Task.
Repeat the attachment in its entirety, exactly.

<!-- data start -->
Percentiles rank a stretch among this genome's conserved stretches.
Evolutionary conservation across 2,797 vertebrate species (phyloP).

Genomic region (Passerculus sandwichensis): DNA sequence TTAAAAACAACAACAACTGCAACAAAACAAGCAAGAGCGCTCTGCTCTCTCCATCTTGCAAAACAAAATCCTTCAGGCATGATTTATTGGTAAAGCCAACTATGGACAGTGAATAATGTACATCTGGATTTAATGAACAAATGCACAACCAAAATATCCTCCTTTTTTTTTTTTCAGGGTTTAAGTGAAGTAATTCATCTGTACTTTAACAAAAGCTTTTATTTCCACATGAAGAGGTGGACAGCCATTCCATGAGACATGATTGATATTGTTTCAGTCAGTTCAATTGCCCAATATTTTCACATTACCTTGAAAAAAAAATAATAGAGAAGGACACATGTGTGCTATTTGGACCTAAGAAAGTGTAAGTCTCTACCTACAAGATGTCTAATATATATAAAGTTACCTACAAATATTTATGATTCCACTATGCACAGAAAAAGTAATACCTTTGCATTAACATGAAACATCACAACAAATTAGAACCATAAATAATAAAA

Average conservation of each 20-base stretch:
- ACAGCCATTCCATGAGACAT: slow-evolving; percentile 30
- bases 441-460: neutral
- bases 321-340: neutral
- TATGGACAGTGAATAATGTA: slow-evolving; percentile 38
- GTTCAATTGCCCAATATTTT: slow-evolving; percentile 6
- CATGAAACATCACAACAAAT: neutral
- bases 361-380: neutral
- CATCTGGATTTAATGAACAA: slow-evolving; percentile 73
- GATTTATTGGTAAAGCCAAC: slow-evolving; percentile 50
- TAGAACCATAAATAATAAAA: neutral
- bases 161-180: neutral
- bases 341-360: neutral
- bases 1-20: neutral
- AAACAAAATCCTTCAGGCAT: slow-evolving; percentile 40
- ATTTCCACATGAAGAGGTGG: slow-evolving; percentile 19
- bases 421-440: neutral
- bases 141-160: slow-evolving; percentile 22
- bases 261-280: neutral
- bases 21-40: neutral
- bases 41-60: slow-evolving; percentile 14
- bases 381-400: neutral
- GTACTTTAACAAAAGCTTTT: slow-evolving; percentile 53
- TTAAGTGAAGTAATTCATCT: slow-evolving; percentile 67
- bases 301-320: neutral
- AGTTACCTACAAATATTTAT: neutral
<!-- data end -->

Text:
Percentiles rank a stretch among this genome's conserved stretches.
Evolutionary conservation across 2,797 vertebrate species (phyloP).

Genomic region (Passerculus sandwichensis): DNA sequence TTAAAAACAACAACAACTGCAACAAAACAAGCAAGAGCGCTCTGCTCTCTCCATCTTGCAAAACAAAATCCTTCAGGCATGATTTATTGGTAAAGCCAACTATGGACAGTGAATAATGTACATCTGGATTTAATGAACAAATGCACAACCAAAATATCCTCCTTTTTTTTTTTTCAGGGTTTAAGTGAAGTAATTCATCTGTACTTTAACAAAAGCTTTTATTTCCACATGAAGAGGTGGACAGCCATTCCATGAGACATGATTGATATTGTTTCAGTCAGTTCAATTGCCCAATATTTTCACATTACCTTGAAAAAAAAATAATAGAGAAGGACACATGTGTGCTATTTGGACCTAAGAAAGTGTAAGTCTCTACCTACAAGATGTCTAATATATATAAAGTTACCTACAAATATTTATGATTCCACTATGCACAGAAAAAGTAATACCTTTGCATTAACATGAAACATCACAACAAATTAGAACCATAAATAATAAAA

Average conservation of each 20-base stretch:
- ACAGCCATTCCATGAGACAT: slow-evolving; percentile 30
- bases 441-460: neutral
- bases 321-340: neutral
- TATGGACAGTGAATAATGTA: slow-evolving; percentile 38
- GTTCAATTGCCCAATATTTT: slow-evolving; percentile 6
- CATGAAACATCACAACAAAT: neutral
- bases 361-380: neutral
- CATCTGGATTTAATGAACAA: slow-evolving; percentile 73
- GATTTATTGGTAAAGCCAAC: slow-evolving; percentile 50
- TAGAACCATAAATAATAAAA: neutral
- bases 161-180: neutral
- bases 341-360: neutral
- bases 1-20: neutral
- AAACAAAATCCTTCAGGCAT: slow-evolving; percentile 40
- ATTTCCACATGAAGAGGTGG: slow-evolving; percentile 19
- bases 421-440: neutral
- bases 141-160: slow-evolving; percentile 22
- bases 261-280: neutral
- bases 21-40: neutral
- bases 41-60: slow-evolving; percentile 14
- bases 381-400: neutral
- GTACTTTAACAAAAGCTTTT: slow-evolving; percentile 53
- TTAAGTGAAGTAATTCATCT: slow-evolving; percentile 67
- bases 301-320: neutral
- AGTTACCTACAAATATTTAT: neutral